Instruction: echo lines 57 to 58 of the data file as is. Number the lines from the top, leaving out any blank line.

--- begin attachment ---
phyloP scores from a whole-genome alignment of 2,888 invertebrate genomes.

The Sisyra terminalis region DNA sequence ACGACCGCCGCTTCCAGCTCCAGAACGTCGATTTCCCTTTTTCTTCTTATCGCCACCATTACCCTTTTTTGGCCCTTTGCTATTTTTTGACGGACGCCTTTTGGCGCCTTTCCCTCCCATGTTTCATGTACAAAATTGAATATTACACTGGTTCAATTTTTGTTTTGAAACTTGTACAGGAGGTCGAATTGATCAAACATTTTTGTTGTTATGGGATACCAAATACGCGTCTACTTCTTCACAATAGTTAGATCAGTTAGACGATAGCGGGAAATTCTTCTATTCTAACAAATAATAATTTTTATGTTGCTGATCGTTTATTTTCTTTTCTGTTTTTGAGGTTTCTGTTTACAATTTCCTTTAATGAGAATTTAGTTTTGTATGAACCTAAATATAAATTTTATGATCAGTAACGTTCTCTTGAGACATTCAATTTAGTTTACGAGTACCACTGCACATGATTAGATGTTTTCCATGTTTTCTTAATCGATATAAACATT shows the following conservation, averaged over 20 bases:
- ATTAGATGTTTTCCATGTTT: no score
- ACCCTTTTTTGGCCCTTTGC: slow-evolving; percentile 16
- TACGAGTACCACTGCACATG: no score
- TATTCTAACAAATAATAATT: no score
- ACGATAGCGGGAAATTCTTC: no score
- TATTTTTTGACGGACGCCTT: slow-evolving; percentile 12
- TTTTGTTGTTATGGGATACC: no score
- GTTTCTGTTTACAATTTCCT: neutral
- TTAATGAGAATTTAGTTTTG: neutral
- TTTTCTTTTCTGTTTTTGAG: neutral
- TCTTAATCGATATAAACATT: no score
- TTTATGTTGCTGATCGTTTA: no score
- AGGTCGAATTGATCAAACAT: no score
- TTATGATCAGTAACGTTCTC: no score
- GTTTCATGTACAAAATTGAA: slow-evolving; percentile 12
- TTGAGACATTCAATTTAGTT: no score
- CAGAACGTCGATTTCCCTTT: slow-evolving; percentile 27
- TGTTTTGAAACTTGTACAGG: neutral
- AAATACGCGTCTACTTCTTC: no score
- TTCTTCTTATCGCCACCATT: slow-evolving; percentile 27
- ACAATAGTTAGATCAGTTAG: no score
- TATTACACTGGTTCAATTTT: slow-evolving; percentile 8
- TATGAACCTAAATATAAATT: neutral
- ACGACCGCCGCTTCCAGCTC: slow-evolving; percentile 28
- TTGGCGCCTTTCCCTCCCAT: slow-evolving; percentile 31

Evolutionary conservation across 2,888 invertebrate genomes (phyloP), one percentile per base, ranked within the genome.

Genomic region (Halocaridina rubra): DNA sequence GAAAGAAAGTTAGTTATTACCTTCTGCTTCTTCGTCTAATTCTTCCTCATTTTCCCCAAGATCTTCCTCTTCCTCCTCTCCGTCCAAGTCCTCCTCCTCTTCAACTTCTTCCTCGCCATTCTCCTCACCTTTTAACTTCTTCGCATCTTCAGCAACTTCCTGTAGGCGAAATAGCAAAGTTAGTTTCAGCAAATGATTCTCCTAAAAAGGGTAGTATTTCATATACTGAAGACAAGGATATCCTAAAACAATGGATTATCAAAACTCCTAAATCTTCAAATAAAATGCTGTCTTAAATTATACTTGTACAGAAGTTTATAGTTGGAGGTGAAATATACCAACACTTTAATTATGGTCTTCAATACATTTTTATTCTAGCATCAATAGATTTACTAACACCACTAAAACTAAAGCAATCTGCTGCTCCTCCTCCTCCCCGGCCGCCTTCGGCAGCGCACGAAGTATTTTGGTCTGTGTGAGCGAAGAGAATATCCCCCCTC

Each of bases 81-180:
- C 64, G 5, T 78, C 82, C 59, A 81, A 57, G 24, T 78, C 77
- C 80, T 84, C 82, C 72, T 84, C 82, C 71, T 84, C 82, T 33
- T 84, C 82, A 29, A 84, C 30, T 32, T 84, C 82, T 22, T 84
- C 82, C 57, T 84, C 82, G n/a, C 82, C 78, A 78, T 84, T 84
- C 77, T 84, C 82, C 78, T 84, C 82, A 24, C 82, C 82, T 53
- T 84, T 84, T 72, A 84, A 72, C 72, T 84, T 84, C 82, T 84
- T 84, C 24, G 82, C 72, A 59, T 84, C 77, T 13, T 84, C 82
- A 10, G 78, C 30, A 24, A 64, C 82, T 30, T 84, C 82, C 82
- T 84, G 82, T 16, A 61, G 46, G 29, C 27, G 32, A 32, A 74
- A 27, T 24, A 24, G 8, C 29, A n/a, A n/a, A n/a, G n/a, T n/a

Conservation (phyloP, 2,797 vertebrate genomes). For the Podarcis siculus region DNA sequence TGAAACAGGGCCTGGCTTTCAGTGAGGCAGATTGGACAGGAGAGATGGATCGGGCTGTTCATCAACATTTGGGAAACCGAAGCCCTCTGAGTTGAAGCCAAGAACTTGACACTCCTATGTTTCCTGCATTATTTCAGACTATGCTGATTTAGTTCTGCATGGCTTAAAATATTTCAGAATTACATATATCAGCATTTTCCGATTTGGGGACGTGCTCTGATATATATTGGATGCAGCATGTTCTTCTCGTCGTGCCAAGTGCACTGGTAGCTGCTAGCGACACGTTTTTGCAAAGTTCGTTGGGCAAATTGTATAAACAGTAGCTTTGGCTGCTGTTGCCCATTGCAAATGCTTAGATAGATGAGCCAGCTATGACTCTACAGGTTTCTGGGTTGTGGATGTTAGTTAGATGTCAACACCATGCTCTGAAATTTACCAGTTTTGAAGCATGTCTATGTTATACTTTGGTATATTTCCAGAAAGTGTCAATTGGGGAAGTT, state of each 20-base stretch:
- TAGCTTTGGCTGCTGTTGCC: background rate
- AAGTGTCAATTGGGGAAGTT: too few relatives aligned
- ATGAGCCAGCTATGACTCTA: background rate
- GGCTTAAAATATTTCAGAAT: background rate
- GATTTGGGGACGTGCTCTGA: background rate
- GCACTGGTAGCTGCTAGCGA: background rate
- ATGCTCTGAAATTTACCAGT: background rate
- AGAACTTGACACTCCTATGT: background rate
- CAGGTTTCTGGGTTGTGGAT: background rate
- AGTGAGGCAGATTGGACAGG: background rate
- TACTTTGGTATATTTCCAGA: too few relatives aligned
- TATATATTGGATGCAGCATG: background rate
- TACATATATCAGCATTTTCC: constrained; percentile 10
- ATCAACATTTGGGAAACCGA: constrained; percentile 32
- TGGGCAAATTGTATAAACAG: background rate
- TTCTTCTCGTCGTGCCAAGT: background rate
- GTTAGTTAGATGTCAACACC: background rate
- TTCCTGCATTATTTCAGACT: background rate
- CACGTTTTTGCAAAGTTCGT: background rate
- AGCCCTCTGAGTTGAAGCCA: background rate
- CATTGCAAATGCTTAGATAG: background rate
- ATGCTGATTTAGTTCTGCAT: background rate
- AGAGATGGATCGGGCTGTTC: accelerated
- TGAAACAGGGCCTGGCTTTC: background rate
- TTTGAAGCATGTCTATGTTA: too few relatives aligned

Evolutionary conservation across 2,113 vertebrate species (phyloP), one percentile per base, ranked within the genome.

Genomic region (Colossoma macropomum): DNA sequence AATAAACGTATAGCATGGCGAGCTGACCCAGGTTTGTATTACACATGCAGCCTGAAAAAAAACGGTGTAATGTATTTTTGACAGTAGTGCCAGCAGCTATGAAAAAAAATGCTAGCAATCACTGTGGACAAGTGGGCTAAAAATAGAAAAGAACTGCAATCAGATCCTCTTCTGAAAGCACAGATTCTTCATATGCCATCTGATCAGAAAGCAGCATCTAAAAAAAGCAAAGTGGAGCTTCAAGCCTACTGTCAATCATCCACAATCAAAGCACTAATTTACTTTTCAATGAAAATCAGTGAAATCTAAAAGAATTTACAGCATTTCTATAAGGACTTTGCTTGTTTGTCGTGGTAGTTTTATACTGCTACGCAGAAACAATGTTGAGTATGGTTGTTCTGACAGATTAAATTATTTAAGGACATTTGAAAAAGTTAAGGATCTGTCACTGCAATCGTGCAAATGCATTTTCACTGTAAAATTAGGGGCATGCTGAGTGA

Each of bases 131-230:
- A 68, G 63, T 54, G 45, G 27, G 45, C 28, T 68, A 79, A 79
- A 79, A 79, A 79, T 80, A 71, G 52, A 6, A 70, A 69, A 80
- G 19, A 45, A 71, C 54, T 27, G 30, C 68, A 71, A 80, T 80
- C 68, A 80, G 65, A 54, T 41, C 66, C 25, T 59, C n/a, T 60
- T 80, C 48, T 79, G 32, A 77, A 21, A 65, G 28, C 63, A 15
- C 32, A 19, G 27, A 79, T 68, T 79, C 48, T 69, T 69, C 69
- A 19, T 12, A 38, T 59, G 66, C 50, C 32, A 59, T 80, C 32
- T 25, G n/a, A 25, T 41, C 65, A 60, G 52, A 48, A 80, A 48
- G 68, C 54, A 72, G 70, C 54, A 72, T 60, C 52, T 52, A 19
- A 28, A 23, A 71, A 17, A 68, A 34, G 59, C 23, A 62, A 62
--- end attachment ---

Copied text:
- TTCTTCTCGTCGTGCCAAGT: background rate
- GTTAGTTAGATGTCAACACC: background rate